I contacted the Franchise Tax Board to ask why it went down this path. “We believe this was the only remedy available to us” after the Cutler decision, FTB spokeswoman Denise Azimi told me.
As an administrative body, the FTB “must adhere to decisions handed down by the court,” Azimi continued. “In this instance the Cutler decision ruled that the QSB exclusions were discriminatory and unconstitutional. To implement this ruling and remedy the discrimination found by the court, we determined that we must issue tax assessments to reverse the unconstitutional benefits, and we have to treat all taxpayers the same.”
Azimi says the FTB has already begun sending out notices of back taxes owed, starting with people who claimed the QSB exclusion or deferral on their 2008 returns.
Rodriquez says she still thinks the board had the legal wiggle room to go either way. “The sensible response to Cutler would have been to adopt a Hunt-Wesson approach and preserve the benefits of the QSB statute by eliminating the discriminatory requirements,” says Rodriquez. “It would have preserved the intent of the legislation, which is that we all want more investment in California companies.”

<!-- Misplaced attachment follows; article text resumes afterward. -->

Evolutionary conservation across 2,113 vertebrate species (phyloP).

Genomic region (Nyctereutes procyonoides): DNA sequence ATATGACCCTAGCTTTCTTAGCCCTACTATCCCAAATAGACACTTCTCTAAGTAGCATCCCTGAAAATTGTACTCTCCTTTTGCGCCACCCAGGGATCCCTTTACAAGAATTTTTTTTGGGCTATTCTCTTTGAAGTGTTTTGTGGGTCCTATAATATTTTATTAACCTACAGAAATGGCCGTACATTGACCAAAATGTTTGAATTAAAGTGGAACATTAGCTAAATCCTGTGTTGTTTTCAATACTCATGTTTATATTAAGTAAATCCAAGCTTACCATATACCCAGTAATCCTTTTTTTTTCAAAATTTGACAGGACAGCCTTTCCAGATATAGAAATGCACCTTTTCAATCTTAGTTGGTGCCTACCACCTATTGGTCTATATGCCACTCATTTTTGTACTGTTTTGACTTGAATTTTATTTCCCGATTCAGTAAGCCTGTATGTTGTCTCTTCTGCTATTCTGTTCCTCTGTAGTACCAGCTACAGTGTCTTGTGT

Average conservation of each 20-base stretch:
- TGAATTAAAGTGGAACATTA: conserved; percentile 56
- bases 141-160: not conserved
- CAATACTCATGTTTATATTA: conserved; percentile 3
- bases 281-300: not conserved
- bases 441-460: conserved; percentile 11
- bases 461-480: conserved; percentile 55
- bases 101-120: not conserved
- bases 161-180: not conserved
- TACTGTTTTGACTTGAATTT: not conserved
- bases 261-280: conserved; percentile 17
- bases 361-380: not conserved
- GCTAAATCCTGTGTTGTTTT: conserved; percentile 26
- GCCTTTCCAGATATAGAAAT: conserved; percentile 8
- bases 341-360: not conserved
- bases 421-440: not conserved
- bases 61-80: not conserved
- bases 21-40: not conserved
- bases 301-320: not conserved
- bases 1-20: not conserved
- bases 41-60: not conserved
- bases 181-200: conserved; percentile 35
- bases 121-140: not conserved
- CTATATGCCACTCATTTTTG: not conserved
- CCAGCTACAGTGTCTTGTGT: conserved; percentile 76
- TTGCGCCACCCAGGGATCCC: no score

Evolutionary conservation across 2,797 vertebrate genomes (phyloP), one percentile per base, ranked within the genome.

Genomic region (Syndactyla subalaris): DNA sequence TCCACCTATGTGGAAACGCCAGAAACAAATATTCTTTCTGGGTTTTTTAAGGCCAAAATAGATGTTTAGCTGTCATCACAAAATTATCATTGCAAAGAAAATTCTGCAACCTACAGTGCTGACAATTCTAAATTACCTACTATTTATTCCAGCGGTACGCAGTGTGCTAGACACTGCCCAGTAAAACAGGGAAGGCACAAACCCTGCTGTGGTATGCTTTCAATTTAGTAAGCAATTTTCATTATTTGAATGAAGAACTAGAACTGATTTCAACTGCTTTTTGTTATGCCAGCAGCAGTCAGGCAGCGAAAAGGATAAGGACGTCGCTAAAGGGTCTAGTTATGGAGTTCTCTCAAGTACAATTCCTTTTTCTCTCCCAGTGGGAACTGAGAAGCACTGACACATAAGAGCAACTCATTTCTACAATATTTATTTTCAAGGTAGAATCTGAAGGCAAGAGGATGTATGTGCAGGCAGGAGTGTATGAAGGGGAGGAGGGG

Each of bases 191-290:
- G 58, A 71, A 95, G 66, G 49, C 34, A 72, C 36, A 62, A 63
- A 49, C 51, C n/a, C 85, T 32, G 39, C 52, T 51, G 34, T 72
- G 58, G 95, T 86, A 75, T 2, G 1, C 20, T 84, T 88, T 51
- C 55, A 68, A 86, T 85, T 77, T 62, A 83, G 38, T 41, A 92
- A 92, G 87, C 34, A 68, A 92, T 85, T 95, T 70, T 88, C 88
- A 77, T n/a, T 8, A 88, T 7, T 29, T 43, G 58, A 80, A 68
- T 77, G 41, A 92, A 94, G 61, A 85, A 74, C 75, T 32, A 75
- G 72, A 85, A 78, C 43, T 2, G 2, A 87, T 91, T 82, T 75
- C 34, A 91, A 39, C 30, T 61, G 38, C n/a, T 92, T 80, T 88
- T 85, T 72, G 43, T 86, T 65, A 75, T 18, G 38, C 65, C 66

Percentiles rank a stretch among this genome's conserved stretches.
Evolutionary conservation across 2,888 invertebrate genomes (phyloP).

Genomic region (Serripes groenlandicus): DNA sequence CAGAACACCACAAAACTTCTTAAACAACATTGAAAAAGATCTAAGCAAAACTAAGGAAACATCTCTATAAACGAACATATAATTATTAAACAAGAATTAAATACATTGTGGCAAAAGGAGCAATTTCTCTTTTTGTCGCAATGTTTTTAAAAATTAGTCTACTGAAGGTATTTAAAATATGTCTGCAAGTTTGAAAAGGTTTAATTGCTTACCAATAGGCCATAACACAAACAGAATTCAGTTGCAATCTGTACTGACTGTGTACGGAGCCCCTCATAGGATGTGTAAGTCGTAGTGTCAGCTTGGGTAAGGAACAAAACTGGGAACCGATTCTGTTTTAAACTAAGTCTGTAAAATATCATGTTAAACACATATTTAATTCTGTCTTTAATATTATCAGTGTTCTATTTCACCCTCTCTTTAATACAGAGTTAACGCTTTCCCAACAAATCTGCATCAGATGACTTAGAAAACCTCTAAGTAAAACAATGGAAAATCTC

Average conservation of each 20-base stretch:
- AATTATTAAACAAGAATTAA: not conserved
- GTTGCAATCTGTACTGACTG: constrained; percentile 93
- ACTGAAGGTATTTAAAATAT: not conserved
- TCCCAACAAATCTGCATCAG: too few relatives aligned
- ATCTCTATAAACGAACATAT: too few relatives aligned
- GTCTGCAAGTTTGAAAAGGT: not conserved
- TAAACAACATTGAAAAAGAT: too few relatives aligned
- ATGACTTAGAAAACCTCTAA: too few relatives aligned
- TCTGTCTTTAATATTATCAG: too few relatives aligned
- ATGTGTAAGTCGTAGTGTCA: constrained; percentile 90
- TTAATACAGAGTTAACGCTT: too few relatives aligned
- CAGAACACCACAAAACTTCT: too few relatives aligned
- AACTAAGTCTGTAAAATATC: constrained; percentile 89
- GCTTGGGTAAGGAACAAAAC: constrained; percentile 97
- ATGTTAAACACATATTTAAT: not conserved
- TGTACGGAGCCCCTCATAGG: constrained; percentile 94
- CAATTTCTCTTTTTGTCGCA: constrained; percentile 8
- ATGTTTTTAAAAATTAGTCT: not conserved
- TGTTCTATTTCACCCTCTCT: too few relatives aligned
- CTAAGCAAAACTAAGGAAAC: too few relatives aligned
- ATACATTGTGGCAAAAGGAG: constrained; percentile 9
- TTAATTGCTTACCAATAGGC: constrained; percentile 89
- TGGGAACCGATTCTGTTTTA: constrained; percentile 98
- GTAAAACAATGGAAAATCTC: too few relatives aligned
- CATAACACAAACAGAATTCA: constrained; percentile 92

Coming, as it did, on the Friday before a four-day Christmas weekend, the FTB notice attracted almost no attention from the business community. Brian Overstreet, who founded Healdsburg, CA-based AdverseEvents.com in 2011, says he wouldn’t have learned about it himself if he hadn’t clicked on a “fairly innocuous e-mail newsletter” the he gets from his legal counsel every two weeks.
“I don’t think I’ve ever opened one of those, but this one had something in the subject line about the QSB tax exclusion, and that let me to the actual FTB announcement, which came across as totally surreal. I said, ‘What is this you’re talking about, rolling this back for five years? How is that even possible?’”
Overstreet had good reason to care about the QSB rules. As he explained in his Jan. 15 commentary, he had sold his previous company, San Diego-based enterprise data startup Sagient Research Systems, in mid-2012. By September, he’d already paid estimated taxes based on the provision, which—as an alternative to the rollover that Cutler had executed—allowed investors in QSBs to exclude 50 percent of the taxable gain on the sale of their stock. Now Overstreet learned he would owe much more.